Philosophy, and the history of philosophy, seems to me like this. I suppose I can imagine that one can make money by pursuing philosophy by teaching it to others who are drawn by it, and thus it may be a legitimate option in terms of what one can enjoy doing while making a living from it. However, when a physicist has a Ph.D., I know exactly what it is he has a Ph.D. in, and I know what he is qualified to speak about. What, though, does a philosopher have a Ph.D. in when he/she obtains his/her Ph.D.? A doctorate in thinking? Thinking about what exactly, and what is it the philosopher has the authority to speak on?

Person B: Well, certainly philosophy has a much wider scope than physics does, and that’s due to the very nature of the discipline. However, philosophers, like physicists, don’t just get a degree in ‘Philosophy’ but in some specialized field of philosophy. Philosophy of religion, for instance, or philosophy of science. Having a Ph.D. in the philosophy of mathematics, of mind, or of language, tells me exactly what you’d be best qualified to speak on. So I can’t see the the punch, much less the point, of your question.

Person A: Say a philosopher has a doctorate in the philosophy of mathematics, what then will she be qualified to do? Certainly not math itself! What about a philosopher with a degree in the philosophy of mind? Cognitive science? Psychology? No. What about a philosopher with a degree in language – linguistics? They aren’t even fit to be grammarians! Moreover, we always hear philosophers discussing things like the meaning of life or the nature of existence, and nobody can seem to agree. There isn’t even a methodology for arriving at agreement. What more could you ask of somebody attempting to demonstrate the impracticality of a discipline.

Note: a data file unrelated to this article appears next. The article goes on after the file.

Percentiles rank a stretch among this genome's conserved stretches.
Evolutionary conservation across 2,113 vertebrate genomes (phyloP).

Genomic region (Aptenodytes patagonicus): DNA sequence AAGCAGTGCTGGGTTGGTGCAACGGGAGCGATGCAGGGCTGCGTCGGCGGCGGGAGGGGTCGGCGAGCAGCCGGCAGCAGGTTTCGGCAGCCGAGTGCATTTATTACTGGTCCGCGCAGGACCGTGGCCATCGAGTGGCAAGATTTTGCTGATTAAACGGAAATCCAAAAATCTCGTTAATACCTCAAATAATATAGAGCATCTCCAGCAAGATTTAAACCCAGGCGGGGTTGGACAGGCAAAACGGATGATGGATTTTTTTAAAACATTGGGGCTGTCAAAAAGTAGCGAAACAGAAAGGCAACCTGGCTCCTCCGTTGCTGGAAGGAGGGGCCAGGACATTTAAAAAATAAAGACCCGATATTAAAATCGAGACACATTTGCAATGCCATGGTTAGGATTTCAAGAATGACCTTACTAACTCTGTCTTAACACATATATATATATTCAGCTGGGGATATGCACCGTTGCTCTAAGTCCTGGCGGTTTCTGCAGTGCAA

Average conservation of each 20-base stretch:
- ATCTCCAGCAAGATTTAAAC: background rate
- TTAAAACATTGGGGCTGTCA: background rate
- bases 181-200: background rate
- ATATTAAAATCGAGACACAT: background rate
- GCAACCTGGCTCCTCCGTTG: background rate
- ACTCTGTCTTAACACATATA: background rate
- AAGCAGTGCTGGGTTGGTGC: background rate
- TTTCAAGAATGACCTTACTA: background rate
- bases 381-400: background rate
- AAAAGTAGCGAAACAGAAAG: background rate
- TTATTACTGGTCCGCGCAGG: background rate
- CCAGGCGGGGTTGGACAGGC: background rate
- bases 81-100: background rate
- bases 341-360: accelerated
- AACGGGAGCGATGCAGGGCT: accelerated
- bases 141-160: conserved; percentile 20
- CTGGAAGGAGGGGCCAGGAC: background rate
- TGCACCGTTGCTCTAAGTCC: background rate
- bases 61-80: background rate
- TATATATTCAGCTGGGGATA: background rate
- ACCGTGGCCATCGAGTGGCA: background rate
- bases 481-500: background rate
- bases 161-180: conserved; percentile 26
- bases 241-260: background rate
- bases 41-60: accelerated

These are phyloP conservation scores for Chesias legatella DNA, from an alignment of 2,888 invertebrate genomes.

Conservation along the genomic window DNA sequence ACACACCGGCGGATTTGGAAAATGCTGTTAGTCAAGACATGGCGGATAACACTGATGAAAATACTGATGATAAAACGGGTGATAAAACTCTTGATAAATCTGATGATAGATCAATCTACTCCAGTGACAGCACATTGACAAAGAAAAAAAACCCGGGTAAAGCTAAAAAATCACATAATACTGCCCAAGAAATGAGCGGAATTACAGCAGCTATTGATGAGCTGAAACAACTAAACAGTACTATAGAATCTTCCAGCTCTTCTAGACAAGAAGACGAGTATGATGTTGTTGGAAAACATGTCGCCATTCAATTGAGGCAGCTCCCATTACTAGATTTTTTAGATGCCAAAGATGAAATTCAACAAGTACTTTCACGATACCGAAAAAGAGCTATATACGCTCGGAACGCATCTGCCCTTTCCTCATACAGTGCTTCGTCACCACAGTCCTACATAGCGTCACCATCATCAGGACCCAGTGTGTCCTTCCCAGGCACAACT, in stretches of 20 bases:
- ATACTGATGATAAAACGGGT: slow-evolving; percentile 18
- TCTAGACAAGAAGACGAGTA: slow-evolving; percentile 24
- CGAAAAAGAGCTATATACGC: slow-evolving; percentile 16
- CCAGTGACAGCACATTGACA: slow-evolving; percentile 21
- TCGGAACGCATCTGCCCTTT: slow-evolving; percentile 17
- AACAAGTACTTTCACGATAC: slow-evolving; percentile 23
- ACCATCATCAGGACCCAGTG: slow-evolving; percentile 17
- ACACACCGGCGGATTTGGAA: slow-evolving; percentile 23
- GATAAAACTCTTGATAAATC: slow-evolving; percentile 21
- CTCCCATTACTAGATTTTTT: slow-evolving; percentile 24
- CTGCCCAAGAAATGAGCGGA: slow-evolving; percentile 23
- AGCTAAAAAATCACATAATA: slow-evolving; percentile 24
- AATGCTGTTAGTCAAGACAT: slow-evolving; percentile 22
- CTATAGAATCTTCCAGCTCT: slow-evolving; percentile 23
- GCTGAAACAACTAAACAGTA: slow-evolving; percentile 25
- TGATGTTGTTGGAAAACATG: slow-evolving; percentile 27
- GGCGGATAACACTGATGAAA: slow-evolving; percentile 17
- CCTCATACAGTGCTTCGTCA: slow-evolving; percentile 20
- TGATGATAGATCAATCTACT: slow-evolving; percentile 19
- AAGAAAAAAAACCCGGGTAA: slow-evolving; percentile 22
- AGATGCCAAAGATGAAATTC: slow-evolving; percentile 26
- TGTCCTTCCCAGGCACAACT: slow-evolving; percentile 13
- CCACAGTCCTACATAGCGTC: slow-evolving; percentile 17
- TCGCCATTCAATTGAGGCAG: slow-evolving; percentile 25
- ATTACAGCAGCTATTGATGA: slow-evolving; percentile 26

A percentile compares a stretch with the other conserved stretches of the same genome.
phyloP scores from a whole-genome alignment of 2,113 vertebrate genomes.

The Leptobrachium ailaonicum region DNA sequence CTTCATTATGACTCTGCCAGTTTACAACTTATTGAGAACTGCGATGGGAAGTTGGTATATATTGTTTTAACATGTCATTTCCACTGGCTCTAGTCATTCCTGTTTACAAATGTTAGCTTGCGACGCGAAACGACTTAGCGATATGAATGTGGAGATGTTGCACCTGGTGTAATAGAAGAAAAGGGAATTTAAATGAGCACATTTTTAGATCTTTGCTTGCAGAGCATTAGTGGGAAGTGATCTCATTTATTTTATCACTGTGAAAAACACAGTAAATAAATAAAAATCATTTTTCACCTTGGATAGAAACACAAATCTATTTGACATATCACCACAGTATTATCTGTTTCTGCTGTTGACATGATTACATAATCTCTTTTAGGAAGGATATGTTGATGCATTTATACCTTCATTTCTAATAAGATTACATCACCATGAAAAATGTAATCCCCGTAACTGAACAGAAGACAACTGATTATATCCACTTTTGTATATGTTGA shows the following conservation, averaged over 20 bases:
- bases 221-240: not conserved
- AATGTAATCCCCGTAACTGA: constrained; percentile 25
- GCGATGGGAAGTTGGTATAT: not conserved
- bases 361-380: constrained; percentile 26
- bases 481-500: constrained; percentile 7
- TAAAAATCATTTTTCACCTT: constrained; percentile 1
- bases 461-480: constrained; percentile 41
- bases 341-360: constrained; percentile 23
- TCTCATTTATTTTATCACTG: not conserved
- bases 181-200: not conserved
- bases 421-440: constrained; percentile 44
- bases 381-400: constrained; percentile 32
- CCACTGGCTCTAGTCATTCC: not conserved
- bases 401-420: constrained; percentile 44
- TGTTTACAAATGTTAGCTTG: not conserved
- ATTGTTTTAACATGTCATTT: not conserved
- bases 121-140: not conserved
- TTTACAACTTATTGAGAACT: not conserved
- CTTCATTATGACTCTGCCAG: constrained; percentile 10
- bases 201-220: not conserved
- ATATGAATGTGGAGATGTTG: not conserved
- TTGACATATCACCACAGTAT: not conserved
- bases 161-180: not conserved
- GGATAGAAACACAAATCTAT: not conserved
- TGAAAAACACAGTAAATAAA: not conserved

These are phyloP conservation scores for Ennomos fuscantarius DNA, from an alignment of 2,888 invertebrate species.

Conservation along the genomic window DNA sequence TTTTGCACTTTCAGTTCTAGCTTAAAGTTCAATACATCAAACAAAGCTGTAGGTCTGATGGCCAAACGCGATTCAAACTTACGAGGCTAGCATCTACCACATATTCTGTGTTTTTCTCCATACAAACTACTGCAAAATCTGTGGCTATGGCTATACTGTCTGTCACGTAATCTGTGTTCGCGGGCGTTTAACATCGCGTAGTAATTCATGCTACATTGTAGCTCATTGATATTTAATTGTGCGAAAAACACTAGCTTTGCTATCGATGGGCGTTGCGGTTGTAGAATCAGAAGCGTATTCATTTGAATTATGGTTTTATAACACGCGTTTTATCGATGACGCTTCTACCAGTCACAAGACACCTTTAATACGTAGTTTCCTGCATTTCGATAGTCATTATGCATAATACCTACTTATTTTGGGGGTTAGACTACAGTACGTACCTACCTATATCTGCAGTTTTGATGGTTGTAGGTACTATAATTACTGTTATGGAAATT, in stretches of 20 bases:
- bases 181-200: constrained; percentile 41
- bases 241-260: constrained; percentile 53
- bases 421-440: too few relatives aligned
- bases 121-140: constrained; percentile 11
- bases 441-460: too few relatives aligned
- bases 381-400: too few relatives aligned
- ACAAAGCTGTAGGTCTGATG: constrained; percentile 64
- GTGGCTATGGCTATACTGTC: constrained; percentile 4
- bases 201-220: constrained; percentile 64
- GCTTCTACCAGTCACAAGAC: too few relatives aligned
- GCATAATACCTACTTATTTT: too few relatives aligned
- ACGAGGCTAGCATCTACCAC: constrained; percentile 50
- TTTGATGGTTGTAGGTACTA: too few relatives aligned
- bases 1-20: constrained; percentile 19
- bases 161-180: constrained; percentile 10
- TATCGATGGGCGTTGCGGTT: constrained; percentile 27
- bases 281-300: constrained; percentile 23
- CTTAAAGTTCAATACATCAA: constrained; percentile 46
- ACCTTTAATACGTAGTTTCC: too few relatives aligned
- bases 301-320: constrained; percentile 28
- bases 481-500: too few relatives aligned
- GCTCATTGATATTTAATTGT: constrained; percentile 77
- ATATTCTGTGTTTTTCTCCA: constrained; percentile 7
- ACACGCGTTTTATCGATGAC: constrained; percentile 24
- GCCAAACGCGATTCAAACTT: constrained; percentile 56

Person B: Well, certainly topics like “what is the meaning of life” are fair game in philosophy, but that is because philosophy is the intellectually widest reaching discipline in the academic world. No question which can be asked or thought about will ever fall outside of the scope of the discipline, since the discipline is principally concerned with thinking carefully about absolutely everything and anything.

However, remember that everything from formal systems of deductive logic (sentential, predicate, etc) all belong exclusively to philosophy, and these admit of definite answers and a useful method for identifying truth-functional arguments. Moreover, it seems that Ethics is also a field peculiar to philosophy, and yet Ethics is possibly the most practical thing one can hope to learn – Physics, Biology, Accounting, and a host of others are not nearly as practical as Ethics for the living to our day to day lives.

Person A: Ethics may be practical, but philosophers argue over different ethical philosophies now as much as ever, and it seems there is no guarantee of getting anywhere by joining in the argument. Logic may admit of clear methods to move truth-functionally from premises to conclusions, but Logic is not practical except in rare cases, such as when a computer programmer needs to write a difficult series of loops, or when a lawyer needs to argue convincingly for her client. Philosophy can be useful to the extent that we can use philosophy to do things other than philosophy, but it seems that philosophy is unable to make itself useful in its own right.